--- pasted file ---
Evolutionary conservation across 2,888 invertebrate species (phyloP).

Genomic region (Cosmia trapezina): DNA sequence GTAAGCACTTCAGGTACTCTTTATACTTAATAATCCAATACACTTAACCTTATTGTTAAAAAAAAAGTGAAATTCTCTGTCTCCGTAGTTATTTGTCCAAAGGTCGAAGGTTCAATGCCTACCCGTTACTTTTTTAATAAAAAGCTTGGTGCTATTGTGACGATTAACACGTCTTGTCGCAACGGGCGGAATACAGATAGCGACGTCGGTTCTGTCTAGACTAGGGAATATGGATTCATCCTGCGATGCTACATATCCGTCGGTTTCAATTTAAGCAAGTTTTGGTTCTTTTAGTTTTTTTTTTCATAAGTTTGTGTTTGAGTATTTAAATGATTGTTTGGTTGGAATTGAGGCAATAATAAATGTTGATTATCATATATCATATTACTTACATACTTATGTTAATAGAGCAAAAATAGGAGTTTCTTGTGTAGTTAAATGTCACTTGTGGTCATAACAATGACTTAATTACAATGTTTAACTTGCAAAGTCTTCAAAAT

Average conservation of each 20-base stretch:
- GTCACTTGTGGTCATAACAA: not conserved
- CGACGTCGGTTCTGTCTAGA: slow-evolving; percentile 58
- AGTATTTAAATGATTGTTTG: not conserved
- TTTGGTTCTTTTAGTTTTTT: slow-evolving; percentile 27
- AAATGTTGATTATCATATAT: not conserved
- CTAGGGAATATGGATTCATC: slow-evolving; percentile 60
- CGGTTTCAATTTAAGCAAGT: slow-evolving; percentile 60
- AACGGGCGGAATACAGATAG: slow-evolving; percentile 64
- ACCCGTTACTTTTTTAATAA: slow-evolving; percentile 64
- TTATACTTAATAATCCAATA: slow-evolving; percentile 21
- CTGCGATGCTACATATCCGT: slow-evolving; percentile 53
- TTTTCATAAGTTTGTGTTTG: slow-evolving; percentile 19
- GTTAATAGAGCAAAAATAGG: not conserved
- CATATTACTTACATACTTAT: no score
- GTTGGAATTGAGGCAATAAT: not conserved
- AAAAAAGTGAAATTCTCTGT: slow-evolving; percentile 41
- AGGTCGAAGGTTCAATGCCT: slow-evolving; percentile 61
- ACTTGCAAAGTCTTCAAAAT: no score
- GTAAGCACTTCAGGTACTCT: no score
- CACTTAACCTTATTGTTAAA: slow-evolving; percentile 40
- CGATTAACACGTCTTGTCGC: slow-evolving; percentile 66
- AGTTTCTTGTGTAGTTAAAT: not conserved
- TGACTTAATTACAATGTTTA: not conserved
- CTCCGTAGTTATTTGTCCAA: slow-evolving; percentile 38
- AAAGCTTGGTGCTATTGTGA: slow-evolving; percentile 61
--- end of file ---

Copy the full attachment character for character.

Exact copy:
Evolutionary conservation across 2,888 invertebrate species (phyloP).

Genomic region (Cosmia trapezina): DNA sequence GTAAGCACTTCAGGTACTCTTTATACTTAATAATCCAATACACTTAACCTTATTGTTAAAAAAAAAGTGAAATTCTCTGTCTCCGTAGTTATTTGTCCAAAGGTCGAAGGTTCAATGCCTACCCGTTACTTTTTTAATAAAAAGCTTGGTGCTATTGTGACGATTAACACGTCTTGTCGCAACGGGCGGAATACAGATAGCGACGTCGGTTCTGTCTAGACTAGGGAATATGGATTCATCCTGCGATGCTACATATCCGTCGGTTTCAATTTAAGCAAGTTTTGGTTCTTTTAGTTTTTTTTTTCATAAGTTTGTGTTTGAGTATTTAAATGATTGTTTGGTTGGAATTGAGGCAATAATAAATGTTGATTATCATATATCATATTACTTACATACTTATGTTAATAGAGCAAAAATAGGAGTTTCTTGTGTAGTTAAATGTCACTTGTGGTCATAACAATGACTTAATTACAATGTTTAACTTGCAAAGTCTTCAAAAT

Average conservation of each 20-base stretch:
- GTCACTTGTGGTCATAACAA: not conserved
- CGACGTCGGTTCTGTCTAGA: slow-evolving; percentile 58
- AGTATTTAAATGATTGTTTG: not conserved
- TTTGGTTCTTTTAGTTTTTT: slow-evolving; percentile 27
- AAATGTTGATTATCATATAT: not conserved
- CTAGGGAATATGGATTCATC: slow-evolving; percentile 60
- CGGTTTCAATTTAAGCAAGT: slow-evolving; percentile 60
- AACGGGCGGAATACAGATAG: slow-evolving; percentile 64
- ACCCGTTACTTTTTTAATAA: slow-evolving; percentile 64
- TTATACTTAATAATCCAATA: slow-evolving; percentile 21
- CTGCGATGCTACATATCCGT: slow-evolving; percentile 53
- TTTTCATAAGTTTGTGTTTG: slow-evolving; percentile 19
- GTTAATAGAGCAAAAATAGG: not conserved
- CATATTACTTACATACTTAT: no score
- GTTGGAATTGAGGCAATAAT: not conserved
- AAAAAAGTGAAATTCTCTGT: slow-evolving; percentile 41
- AGGTCGAAGGTTCAATGCCT: slow-evolving; percentile 61
- ACTTGCAAAGTCTTCAAAAT: no score
- GTAAGCACTTCAGGTACTCT: no score
- CACTTAACCTTATTGTTAAA: slow-evolving; percentile 40
- CGATTAACACGTCTTGTCGC: slow-evolving; percentile 66
- AGTTTCTTGTGTAGTTAAAT: not conserved
- TGACTTAATTACAATGTTTA: not conserved
- CTCCGTAGTTATTTGTCCAA: slow-evolving; percentile 38
- AAAGCTTGGTGCTATTGTGA: slow-evolving; percentile 61